On previous occasions,I have written about the importance of incorporating non-governmental, non-profit and grassroots civilian organizations into the role of addressing the mental health needs of our veterans. One organization in particular that I have written extensively about is Boulder Crest Retreat, a privately funded, non-profit, and veteran-founded and staffed wellness center in Bluemont, Virginia. Boulder Crest Retreat was founded from the innovation and generosity of Ken Falke, a former Navy veteran, businessman, and philanthropist.
One of the more recent philanthropic players to make a significant impact on veteran mental health care is billionaire Steven A. Cohen. Mr. Cohen is a highly successful investor and hedge fund manager who pledged more than $300 million dollars of his own money to address the needs of our Nation’s warriors.
Mr. Cohen has a vested interest in this cause as his son is a Marine who served in Afghanistan. One of the most notable results from Mr. Cohen’s epic philanthropy is the development of the Cohen Veterans Network. The Cohen Veterans Network is responsible for standing up free mental health clinics for veterans and their loved ones across the country. The Network is directed by former Army enlisted Soldier and Air Force officer, Dr. Anthony Hassan.
Dr. Hassan has both a distinguished career in the military as well as academia. To date, the network has multiple clinics up and running in Texas, New Mexico, Colorado, North Carolina, Philadelphia, and New York. Indeed, Cohen is having an impact on the services aspect of military mental health. But, as importantly, he is also funding the often overlooked science component of psychological health.
The Cohen Veterans Bioscience is a research group looking to advance the prevention, detection and treatment of traumatic brain injury, post-traumatic stress disorder and related conditions. Overseen by successful clinical researcher and pharmaceutical executive Dr. Magali Haas, Cohen Veterans Bioscience plans to harness the promise of biotechnology for the broad goal of improving brain health.
The generosity of Cohen and the efforts of his teams come at an important time. Our country has sent nearly three million men and women into harm’s way since the start of the Iraq and Afghanistan wars. As a result, based on prevalence estimates, it is assumed that hundreds of thousands of veterans and service members struggle with significant psychological, neurological and physical issues.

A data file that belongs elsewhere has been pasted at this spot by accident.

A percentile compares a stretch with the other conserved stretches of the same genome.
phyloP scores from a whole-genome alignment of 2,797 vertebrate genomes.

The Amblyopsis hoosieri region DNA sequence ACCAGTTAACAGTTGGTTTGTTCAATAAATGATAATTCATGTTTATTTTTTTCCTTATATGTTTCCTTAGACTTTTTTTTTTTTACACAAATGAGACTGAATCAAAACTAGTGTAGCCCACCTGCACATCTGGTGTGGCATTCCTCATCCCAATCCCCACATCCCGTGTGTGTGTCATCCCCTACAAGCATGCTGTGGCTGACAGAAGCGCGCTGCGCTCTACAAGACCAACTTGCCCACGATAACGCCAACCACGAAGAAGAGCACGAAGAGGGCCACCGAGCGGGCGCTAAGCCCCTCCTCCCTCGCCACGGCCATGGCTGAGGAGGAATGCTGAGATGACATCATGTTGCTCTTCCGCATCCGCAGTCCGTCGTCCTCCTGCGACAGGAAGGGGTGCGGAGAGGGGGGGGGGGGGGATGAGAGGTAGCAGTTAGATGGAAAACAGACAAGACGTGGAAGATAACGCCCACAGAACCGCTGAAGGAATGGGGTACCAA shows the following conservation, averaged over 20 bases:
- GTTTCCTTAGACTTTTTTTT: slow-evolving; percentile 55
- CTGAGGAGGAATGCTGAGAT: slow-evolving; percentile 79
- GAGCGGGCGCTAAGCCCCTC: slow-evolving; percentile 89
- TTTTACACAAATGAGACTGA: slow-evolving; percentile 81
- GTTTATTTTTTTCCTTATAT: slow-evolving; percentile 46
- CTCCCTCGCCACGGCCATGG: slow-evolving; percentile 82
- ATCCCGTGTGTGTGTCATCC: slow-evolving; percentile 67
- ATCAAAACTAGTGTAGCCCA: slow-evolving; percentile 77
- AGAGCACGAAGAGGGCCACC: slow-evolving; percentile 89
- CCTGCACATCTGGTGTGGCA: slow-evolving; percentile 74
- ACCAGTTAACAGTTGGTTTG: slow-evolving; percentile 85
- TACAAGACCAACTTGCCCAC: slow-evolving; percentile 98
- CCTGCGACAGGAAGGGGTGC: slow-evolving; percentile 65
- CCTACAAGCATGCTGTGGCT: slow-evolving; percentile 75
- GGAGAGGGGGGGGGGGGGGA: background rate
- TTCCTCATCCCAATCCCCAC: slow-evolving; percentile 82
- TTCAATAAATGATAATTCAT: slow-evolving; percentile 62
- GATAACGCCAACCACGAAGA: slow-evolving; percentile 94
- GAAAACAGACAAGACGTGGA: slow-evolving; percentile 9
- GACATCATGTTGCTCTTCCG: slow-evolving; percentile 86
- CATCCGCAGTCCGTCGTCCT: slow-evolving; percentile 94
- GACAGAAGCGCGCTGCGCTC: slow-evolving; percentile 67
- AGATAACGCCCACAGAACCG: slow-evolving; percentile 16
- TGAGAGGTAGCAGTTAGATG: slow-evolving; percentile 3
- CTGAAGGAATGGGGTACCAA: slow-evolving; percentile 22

Sadly, with hundreds of millions of dollars spent developing and refining treatments for PTSD, we have made relatively little progress. Veterans have a few “good” talk therapies available to them, but they are far from cures. Even after successful treatment, many veterans continue to meet criteria for the PTSD diagnosis. And medications have even less of a successful track record.
As I have said many times before, we must turn to private-sector funding, research and innovation if we are to address the veteran mental health crisis that faces our country. If not, we risk being stuck in “good enough” mode and fail to adequately address the psychiatric needs of our veterans. Our veterans and their loved ones deserve better.
Organizations like Boulder Crest Retreat, Cohen Veterans Network and Cohen Veterans Bioscience are a significant part of our future with regard to improving the quality of life of those who bravely served our country. And unless we come to terms with the numbers mentioned above and the limitations of our current treatments, the reality is that a generation of warfighters will be known as the ones who were plagued by psychological injury. This does not honor their sacrifices or their true nature.
*A previous version of this article was published in Military Times as part of Dr. Moore’s column Kevlar for the Mind.